2018 marks the 20th anniversary of The Vagina Monologues, Eve Ensler’s collection of frank and honest discussions with women about their vaginas.
There’s humour, tears, and a powerful message delivered by groups of amazing women—what more could you want?
Last year I finally took the step and signed up to be a Vagina Warrior when the Fort St. John Women’s Resource Society decided to mix things up and do ‘A Memory, a Monologue, a Rant, and a Prayer,’ the sister show to ‘The Vagina Monologues.’ It was a much more serious show—heavier content and triggers galore. Out of all the monologues that hadn’t been claimed, I chose the one I found to be slightly less traumatizing: ‘Blueberry Hill,’ a young woman’s recount of how she was nearly gang raped at a party and how she fought them off.
That was the LEAST traumatizing.
Being part of that show with all those woman that I’d known, but not known well, was an incredible experience. I even let people hug me by then end.
I first saw The Vagina Monologues when I was in university. My roommate and another friend invited me to join them for this play thing about vaginas. Being the open-minded, free speech-loving, modern woman that was still a little wary about the label “feminist,” but wanting to expand my horizons, I went.
Oh, how the horizons expanded.
Never before had I heard any woman talking so openly about their “down theres” and their experiences as women in this world. Some I couldn’t relate to, as I wasn’t a mother, nor a woman living in a war-torn country, but the monologues about hair and short skirts I could relate to. And it was amazing.
At that time I wasn’t much of a crier when it came to sad movies or shows or plays, but hearing about a women in a rape camp in Bosnia, female genital mutilation, and the assault women are faced with on a daily basis got to me. I think it was then that I began to embrace the label of ‘Feminist.’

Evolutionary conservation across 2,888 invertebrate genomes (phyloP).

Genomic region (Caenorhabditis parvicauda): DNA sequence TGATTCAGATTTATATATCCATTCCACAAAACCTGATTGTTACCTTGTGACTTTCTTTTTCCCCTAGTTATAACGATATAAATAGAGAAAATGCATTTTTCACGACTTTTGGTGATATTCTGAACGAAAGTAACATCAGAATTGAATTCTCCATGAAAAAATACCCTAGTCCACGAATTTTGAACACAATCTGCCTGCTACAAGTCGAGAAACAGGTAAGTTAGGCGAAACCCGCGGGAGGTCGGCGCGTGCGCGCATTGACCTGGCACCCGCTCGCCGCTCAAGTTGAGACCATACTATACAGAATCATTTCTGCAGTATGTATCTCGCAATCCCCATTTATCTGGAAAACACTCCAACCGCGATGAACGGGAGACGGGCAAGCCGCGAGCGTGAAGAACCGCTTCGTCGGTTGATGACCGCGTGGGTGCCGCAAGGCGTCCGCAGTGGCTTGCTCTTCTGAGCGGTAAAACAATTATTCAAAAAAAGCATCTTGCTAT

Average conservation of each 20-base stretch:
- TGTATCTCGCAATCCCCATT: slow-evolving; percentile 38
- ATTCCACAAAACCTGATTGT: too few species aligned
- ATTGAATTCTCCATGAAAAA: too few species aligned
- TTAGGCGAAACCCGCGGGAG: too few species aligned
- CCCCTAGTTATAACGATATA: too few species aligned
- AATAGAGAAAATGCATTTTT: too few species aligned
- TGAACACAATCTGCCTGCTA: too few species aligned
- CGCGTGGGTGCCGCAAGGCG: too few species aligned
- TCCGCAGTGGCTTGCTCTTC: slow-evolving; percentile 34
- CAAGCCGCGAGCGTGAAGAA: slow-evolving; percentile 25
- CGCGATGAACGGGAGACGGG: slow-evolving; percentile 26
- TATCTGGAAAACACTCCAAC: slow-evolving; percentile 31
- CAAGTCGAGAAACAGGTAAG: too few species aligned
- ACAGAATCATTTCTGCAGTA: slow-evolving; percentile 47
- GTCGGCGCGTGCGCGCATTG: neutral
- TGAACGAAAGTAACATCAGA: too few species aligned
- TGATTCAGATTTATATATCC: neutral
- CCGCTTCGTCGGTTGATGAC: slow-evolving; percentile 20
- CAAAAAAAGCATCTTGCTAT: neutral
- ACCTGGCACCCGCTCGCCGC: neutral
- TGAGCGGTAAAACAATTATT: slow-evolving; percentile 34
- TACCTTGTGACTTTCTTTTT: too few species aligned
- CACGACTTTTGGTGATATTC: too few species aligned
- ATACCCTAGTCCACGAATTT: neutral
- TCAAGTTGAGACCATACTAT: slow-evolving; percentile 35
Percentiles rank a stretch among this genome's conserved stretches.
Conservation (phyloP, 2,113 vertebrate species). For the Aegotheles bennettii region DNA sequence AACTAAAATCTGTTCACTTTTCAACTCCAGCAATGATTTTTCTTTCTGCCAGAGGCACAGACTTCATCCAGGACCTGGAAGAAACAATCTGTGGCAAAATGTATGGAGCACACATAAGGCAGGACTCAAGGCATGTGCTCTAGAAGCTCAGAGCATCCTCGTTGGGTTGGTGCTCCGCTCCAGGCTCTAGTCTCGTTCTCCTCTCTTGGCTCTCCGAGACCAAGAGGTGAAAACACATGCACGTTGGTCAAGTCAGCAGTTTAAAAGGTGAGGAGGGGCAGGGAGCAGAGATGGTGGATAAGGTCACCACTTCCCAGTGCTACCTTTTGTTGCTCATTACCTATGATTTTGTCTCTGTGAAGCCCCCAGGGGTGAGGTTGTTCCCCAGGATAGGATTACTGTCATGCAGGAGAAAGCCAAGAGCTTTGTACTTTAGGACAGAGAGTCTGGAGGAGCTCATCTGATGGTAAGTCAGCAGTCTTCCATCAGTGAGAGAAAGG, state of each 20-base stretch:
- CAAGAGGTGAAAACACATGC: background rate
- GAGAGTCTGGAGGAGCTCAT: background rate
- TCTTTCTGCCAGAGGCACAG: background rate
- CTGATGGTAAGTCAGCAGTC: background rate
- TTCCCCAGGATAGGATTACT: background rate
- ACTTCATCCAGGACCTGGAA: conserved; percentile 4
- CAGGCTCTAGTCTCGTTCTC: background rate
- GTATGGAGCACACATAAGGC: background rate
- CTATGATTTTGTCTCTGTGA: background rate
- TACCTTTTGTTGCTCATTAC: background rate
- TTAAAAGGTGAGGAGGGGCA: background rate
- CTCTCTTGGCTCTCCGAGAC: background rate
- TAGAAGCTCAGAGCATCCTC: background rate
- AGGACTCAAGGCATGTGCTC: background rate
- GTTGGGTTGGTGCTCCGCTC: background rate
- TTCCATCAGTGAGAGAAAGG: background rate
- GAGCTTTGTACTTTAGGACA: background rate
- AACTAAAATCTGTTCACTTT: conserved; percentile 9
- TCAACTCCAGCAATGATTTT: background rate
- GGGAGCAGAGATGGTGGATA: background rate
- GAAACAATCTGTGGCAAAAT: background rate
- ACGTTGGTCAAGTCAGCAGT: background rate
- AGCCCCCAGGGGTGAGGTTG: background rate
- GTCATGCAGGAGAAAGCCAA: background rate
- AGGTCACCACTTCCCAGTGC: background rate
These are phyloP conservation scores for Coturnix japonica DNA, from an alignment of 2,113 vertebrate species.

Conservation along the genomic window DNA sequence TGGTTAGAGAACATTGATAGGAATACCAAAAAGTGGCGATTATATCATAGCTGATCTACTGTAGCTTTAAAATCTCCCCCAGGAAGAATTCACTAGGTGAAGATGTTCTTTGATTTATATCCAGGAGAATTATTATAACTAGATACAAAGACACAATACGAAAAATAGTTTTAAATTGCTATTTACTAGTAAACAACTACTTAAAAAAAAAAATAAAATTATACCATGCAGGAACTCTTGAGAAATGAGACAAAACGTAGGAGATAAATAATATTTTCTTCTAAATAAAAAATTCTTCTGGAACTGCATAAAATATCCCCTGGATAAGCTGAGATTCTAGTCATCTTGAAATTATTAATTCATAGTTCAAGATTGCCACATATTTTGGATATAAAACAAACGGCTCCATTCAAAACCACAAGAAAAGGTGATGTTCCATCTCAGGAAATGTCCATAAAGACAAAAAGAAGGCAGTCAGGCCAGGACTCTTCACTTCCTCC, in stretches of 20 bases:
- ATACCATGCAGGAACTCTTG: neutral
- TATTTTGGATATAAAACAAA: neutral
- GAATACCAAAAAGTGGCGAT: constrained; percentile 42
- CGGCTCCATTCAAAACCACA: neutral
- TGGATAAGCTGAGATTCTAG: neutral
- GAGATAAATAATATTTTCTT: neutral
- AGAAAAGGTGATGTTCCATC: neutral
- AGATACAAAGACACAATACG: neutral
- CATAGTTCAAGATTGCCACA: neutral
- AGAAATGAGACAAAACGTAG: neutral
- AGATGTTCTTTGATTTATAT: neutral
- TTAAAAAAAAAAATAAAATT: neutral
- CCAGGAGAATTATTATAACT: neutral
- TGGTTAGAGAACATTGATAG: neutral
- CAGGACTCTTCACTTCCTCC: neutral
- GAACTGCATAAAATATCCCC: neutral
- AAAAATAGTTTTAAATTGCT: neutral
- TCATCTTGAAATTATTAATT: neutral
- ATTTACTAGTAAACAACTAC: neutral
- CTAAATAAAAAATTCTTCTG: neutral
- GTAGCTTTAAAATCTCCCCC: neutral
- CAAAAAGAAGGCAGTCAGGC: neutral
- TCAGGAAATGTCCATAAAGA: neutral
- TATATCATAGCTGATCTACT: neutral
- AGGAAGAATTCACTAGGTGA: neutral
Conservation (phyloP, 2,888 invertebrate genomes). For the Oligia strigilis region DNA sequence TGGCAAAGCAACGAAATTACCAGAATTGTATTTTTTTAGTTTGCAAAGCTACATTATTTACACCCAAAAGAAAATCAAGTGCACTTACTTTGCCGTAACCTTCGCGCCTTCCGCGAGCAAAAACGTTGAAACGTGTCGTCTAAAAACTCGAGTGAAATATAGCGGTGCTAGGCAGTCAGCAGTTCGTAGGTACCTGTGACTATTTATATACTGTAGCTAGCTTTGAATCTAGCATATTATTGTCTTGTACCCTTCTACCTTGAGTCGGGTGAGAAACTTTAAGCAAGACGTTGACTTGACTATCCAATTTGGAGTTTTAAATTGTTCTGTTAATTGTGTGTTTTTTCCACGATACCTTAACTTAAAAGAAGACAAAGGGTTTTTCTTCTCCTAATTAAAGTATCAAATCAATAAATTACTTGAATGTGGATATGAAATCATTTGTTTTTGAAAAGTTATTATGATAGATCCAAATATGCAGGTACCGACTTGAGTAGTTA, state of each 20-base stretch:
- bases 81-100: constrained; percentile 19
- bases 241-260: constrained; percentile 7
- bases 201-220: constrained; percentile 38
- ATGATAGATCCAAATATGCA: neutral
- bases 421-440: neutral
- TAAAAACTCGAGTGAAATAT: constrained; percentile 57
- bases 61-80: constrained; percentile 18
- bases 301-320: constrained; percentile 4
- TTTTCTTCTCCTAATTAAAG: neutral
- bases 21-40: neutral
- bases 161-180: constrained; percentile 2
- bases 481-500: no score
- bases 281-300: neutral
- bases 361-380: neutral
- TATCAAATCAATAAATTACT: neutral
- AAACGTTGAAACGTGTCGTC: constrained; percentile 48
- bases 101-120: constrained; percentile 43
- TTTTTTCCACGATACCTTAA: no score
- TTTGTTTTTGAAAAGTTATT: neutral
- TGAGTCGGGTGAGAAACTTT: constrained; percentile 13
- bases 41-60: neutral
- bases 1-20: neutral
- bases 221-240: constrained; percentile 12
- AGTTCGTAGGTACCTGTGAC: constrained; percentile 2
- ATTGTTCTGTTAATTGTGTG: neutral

But the one that stuck out the most for me, the one that had the greatest impact, was when this gal stomped out on stage in a leather skirt and knee high boots and said “My vagina is pissed off!”
She continued her rant about tampons and thongs and gyno visits—It was like someone had collected my own thoughts about being a woman some days and performed it on stage in a small theatre in Kelowna, BC. I cheered when she was done.
And now, 13-odd years later, I get to do the same thing.
The ‘My Angry Vagina’ monologue will be performed by me in a 400-person theatre in Fort St. John, BC, next month. I always said if I ever got the guts to take part in the show, that would be my monologue. And this year it is.
Those that are in my area should come out to the North Peace Cultural Centre on Feb. 23. Those not in my area should seek out a production nearby and take it in. These shows are usually fundraisers for local non-profits, so it’s for a good cause.
Who knows? You might learn a thing or two.